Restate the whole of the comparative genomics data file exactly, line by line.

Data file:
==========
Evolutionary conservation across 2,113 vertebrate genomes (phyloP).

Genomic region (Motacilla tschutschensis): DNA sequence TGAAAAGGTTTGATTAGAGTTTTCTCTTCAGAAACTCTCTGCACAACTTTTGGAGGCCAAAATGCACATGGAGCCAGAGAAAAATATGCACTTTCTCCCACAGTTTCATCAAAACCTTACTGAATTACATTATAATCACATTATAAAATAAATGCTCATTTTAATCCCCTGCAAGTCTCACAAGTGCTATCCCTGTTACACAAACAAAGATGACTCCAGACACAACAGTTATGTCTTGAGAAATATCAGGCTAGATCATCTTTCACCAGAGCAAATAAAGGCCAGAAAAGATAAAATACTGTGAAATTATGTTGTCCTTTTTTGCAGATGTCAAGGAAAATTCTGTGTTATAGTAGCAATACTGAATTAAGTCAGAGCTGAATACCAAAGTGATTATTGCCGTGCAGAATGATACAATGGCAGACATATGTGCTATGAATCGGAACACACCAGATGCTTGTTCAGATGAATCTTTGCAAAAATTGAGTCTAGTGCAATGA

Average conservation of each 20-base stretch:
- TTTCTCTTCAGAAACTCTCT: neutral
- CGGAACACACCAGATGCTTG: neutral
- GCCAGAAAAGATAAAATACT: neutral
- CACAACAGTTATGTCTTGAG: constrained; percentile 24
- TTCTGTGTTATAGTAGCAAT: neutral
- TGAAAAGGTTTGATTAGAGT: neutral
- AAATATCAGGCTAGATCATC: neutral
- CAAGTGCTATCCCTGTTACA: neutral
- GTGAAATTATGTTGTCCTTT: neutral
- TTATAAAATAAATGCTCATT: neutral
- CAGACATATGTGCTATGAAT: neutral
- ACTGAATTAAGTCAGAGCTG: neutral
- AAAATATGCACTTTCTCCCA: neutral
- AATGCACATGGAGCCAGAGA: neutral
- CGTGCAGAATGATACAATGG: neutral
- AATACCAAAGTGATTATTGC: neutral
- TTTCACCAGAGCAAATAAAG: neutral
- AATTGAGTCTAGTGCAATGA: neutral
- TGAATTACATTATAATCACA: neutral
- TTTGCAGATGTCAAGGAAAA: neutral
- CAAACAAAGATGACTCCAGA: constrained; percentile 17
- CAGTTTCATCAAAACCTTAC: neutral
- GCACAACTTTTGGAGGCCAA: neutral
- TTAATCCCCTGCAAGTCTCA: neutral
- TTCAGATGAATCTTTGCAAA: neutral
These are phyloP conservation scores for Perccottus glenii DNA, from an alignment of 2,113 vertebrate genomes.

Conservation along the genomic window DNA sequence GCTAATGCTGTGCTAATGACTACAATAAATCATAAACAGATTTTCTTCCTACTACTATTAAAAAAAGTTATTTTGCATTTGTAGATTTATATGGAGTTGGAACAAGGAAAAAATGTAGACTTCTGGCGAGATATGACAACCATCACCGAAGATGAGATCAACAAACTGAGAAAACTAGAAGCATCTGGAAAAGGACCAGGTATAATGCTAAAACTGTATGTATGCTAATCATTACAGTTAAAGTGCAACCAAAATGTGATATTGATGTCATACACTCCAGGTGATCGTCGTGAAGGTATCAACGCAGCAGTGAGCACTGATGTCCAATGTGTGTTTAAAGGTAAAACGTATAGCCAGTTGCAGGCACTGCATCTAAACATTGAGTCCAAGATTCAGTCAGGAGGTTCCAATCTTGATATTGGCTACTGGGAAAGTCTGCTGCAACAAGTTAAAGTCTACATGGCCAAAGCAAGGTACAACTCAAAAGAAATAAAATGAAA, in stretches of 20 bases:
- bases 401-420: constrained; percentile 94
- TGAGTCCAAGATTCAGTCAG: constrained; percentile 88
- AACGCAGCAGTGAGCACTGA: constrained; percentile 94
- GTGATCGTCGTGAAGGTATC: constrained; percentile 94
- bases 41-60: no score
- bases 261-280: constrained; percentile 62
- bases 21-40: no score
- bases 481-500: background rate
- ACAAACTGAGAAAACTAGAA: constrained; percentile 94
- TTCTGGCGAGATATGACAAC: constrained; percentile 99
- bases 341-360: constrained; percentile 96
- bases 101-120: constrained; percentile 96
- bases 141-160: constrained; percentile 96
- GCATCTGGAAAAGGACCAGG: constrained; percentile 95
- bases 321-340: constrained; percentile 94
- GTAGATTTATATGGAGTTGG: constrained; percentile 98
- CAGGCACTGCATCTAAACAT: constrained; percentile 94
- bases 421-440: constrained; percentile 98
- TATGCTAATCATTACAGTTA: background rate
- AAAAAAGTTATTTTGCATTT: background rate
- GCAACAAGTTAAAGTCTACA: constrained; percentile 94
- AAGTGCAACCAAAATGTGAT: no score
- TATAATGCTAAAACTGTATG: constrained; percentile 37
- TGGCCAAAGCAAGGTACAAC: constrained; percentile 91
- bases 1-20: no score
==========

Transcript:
Evolutionary conservation across 2,113 vertebrate genomes (phyloP).

Genomic region (Motacilla tschutschensis): DNA sequence TGAAAAGGTTTGATTAGAGTTTTCTCTTCAGAAACTCTCTGCACAACTTTTGGAGGCCAAAATGCACATGGAGCCAGAGAAAAATATGCACTTTCTCCCACAGTTTCATCAAAACCTTACTGAATTACATTATAATCACATTATAAAATAAATGCTCATTTTAATCCCCTGCAAGTCTCACAAGTGCTATCCCTGTTACACAAACAAAGATGACTCCAGACACAACAGTTATGTCTTGAGAAATATCAGGCTAGATCATCTTTCACCAGAGCAAATAAAGGCCAGAAAAGATAAAATACTGTGAAATTATGTTGTCCTTTTTTGCAGATGTCAAGGAAAATTCTGTGTTATAGTAGCAATACTGAATTAAGTCAGAGCTGAATACCAAAGTGATTATTGCCGTGCAGAATGATACAATGGCAGACATATGTGCTATGAATCGGAACACACCAGATGCTTGTTCAGATGAATCTTTGCAAAAATTGAGTCTAGTGCAATGA

Average conservation of each 20-base stretch:
- TTTCTCTTCAGAAACTCTCT: neutral
- CGGAACACACCAGATGCTTG: neutral
- GCCAGAAAAGATAAAATACT: neutral
- CACAACAGTTATGTCTTGAG: constrained; percentile 24
- TTCTGTGTTATAGTAGCAAT: neutral
- TGAAAAGGTTTGATTAGAGT: neutral
- AAATATCAGGCTAGATCATC: neutral
- CAAGTGCTATCCCTGTTACA: neutral
- GTGAAATTATGTTGTCCTTT: neutral
- TTATAAAATAAATGCTCATT: neutral
- CAGACATATGTGCTATGAAT: neutral
- ACTGAATTAAGTCAGAGCTG: neutral
- AAAATATGCACTTTCTCCCA: neutral
- AATGCACATGGAGCCAGAGA: neutral
- CGTGCAGAATGATACAATGG: neutral
- AATACCAAAGTGATTATTGC: neutral
- TTTCACCAGAGCAAATAAAG: neutral
- AATTGAGTCTAGTGCAATGA: neutral
- TGAATTACATTATAATCACA: neutral
- TTTGCAGATGTCAAGGAAAA: neutral
- CAAACAAAGATGACTCCAGA: constrained; percentile 17
- CAGTTTCATCAAAACCTTAC: neutral
- GCACAACTTTTGGAGGCCAA: neutral
- TTAATCCCCTGCAAGTCTCA: neutral
- TTCAGATGAATCTTTGCAAA: neutral
These are phyloP conservation scores for Perccottus glenii DNA, from an alignment of 2,113 vertebrate genomes.

Conservation along the genomic window DNA sequence GCTAATGCTGTGCTAATGACTACAATAAATCATAAACAGATTTTCTTCCTACTACTATTAAAAAAAGTTATTTTGCATTTGTAGATTTATATGGAGTTGGAACAAGGAAAAAATGTAGACTTCTGGCGAGATATGACAACCATCACCGAAGATGAGATCAACAAACTGAGAAAACTAGAAGCATCTGGAAAAGGACCAGGTATAATGCTAAAACTGTATGTATGCTAATCATTACAGTTAAAGTGCAACCAAAATGTGATATTGATGTCATACACTCCAGGTGATCGTCGTGAAGGTATCAACGCAGCAGTGAGCACTGATGTCCAATGTGTGTTTAAAGGTAAAACGTATAGCCAGTTGCAGGCACTGCATCTAAACATTGAGTCCAAGATTCAGTCAGGAGGTTCCAATCTTGATATTGGCTACTGGGAAAGTCTGCTGCAACAAGTTAAAGTCTACATGGCCAAAGCAAGGTACAACTCAAAAGAAATAAAATGAAA, in stretches of 20 bases:
- bases 401-420: constrained; percentile 94
- TGAGTCCAAGATTCAGTCAG: constrained; percentile 88
- AACGCAGCAGTGAGCACTGA: constrained; percentile 94
- GTGATCGTCGTGAAGGTATC: constrained; percentile 94
- bases 41-60: no score
- bases 261-280: constrained; percentile 62
- bases 21-40: no score
- bases 481-500: background rate
- ACAAACTGAGAAAACTAGAA: constrained; percentile 94
- TTCTGGCGAGATATGACAAC: constrained; percentile 99
- bases 341-360: constrained; percentile 96
- bases 101-120: constrained; percentile 96
- bases 141-160: constrained; percentile 96
- GCATCTGGAAAAGGACCAGG: constrained; percentile 95
- bases 321-340: constrained; percentile 94
- GTAGATTTATATGGAGTTGG: constrained; percentile 98
- CAGGCACTGCATCTAAACAT: constrained; percentile 94
- bases 421-440: constrained; percentile 98
- TATGCTAATCATTACAGTTA: background rate
- AAAAAAGTTATTTTGCATTT: background rate
- GCAACAAGTTAAAGTCTACA: constrained; percentile 94
- AAGTGCAACCAAAATGTGAT: no score
- TATAATGCTAAAACTGTATG: constrained; percentile 37
- TGGCCAAAGCAAGGTACAAC: constrained; percentile 91
- bases 1-20: no score